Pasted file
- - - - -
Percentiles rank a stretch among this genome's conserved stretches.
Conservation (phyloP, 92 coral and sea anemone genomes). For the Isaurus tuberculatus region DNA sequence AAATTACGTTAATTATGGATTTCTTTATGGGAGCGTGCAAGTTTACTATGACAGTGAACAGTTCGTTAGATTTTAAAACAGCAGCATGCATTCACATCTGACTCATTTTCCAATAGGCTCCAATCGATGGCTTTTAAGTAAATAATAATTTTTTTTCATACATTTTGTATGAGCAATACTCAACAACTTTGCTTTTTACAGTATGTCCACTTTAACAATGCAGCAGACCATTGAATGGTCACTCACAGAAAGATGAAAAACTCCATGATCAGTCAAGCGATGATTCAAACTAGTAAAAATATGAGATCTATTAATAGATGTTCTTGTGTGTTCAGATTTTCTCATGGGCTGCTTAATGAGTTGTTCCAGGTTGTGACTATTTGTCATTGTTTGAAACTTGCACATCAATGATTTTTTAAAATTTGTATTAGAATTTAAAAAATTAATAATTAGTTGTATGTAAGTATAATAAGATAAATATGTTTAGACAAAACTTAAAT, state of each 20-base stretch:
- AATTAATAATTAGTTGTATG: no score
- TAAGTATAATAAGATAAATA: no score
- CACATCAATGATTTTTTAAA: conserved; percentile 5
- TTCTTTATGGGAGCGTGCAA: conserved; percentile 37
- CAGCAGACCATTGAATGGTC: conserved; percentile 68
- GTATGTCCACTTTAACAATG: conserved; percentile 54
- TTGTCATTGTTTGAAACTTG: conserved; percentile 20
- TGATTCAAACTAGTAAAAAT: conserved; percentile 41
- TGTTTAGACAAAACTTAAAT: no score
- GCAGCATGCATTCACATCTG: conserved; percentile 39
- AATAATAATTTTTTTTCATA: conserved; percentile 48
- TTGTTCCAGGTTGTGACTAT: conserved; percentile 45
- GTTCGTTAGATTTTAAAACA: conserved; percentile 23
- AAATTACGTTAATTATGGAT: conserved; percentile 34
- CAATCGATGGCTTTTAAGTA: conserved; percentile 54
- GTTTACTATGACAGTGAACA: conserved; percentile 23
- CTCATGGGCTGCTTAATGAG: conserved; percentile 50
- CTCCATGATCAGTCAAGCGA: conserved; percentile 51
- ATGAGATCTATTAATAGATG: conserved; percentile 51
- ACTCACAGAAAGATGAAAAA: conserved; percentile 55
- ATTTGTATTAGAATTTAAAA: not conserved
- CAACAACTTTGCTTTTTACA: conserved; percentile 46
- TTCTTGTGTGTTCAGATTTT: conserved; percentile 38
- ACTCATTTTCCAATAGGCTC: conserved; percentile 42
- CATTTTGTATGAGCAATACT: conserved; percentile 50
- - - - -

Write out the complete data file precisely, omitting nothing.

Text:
Percentiles rank a stretch among this genome's conserved stretches.
Conservation (phyloP, 92 coral and sea anemone genomes). For the Isaurus tuberculatus region DNA sequence AAATTACGTTAATTATGGATTTCTTTATGGGAGCGTGCAAGTTTACTATGACAGTGAACAGTTCGTTAGATTTTAAAACAGCAGCATGCATTCACATCTGACTCATTTTCCAATAGGCTCCAATCGATGGCTTTTAAGTAAATAATAATTTTTTTTCATACATTTTGTATGAGCAATACTCAACAACTTTGCTTTTTACAGTATGTCCACTTTAACAATGCAGCAGACCATTGAATGGTCACTCACAGAAAGATGAAAAACTCCATGATCAGTCAAGCGATGATTCAAACTAGTAAAAATATGAGATCTATTAATAGATGTTCTTGTGTGTTCAGATTTTCTCATGGGCTGCTTAATGAGTTGTTCCAGGTTGTGACTATTTGTCATTGTTTGAAACTTGCACATCAATGATTTTTTAAAATTTGTATTAGAATTTAAAAAATTAATAATTAGTTGTATGTAAGTATAATAAGATAAATATGTTTAGACAAAACTTAAAT, state of each 20-base stretch:
- AATTAATAATTAGTTGTATG: no score
- TAAGTATAATAAGATAAATA: no score
- CACATCAATGATTTTTTAAA: conserved; percentile 5
- TTCTTTATGGGAGCGTGCAA: conserved; percentile 37
- CAGCAGACCATTGAATGGTC: conserved; percentile 68
- GTATGTCCACTTTAACAATG: conserved; percentile 54
- TTGTCATTGTTTGAAACTTG: conserved; percentile 20
- TGATTCAAACTAGTAAAAAT: conserved; percentile 41
- TGTTTAGACAAAACTTAAAT: no score
- GCAGCATGCATTCACATCTG: conserved; percentile 39
- AATAATAATTTTTTTTCATA: conserved; percentile 48
- TTGTTCCAGGTTGTGACTAT: conserved; percentile 45
- GTTCGTTAGATTTTAAAACA: conserved; percentile 23
- AAATTACGTTAATTATGGAT: conserved; percentile 34
- CAATCGATGGCTTTTAAGTA: conserved; percentile 54
- GTTTACTATGACAGTGAACA: conserved; percentile 23
- CTCATGGGCTGCTTAATGAG: conserved; percentile 50
- CTCCATGATCAGTCAAGCGA: conserved; percentile 51
- ATGAGATCTATTAATAGATG: conserved; percentile 51
- ACTCACAGAAAGATGAAAAA: conserved; percentile 55
- ATTTGTATTAGAATTTAAAA: not conserved
- CAACAACTTTGCTTTTTACA: conserved; percentile 46
- TTCTTGTGTGTTCAGATTTT: conserved; percentile 38
- ACTCATTTTCCAATAGGCTC: conserved; percentile 42
- CATTTTGTATGAGCAATACT: conserved; percentile 50